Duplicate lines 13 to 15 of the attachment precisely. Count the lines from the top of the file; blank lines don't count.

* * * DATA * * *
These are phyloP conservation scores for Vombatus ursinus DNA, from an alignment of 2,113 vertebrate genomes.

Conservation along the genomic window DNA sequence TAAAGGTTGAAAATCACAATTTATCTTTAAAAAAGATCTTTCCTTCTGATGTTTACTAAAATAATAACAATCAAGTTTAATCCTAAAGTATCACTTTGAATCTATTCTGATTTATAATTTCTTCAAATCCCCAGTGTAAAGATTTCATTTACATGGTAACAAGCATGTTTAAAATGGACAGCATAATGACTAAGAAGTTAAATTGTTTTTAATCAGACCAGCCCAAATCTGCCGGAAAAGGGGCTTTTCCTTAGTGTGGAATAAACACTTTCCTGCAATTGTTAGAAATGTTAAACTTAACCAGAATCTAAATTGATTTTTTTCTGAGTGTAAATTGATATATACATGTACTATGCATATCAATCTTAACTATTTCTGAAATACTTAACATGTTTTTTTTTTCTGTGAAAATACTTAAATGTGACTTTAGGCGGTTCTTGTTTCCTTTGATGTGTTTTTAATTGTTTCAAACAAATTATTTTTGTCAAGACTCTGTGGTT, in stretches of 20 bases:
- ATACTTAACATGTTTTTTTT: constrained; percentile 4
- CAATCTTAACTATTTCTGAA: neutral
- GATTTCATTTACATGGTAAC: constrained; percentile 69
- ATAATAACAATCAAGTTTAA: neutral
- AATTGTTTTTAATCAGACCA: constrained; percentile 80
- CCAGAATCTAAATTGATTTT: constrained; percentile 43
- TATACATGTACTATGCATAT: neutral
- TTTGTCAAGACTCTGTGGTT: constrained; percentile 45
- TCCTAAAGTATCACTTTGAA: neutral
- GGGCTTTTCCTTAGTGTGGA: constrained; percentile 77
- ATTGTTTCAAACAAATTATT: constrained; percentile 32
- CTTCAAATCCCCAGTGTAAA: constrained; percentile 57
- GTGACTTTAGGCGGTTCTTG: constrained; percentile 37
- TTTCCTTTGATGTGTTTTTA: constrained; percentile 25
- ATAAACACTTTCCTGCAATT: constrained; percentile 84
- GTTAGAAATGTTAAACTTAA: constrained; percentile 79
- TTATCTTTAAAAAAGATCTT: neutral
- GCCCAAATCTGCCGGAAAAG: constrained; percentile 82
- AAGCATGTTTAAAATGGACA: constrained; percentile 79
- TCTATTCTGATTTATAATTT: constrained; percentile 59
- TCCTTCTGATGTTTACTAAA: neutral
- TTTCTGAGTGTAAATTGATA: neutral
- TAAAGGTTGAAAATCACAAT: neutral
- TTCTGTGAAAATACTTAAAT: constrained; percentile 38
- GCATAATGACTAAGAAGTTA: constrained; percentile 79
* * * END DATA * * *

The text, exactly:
- ATTGTTTCAAACAAATTATT: constrained; percentile 32
- CTTCAAATCCCCAGTGTAAA: constrained; percentile 57
- GTGACTTTAGGCGGTTCTTG: constrained; percentile 37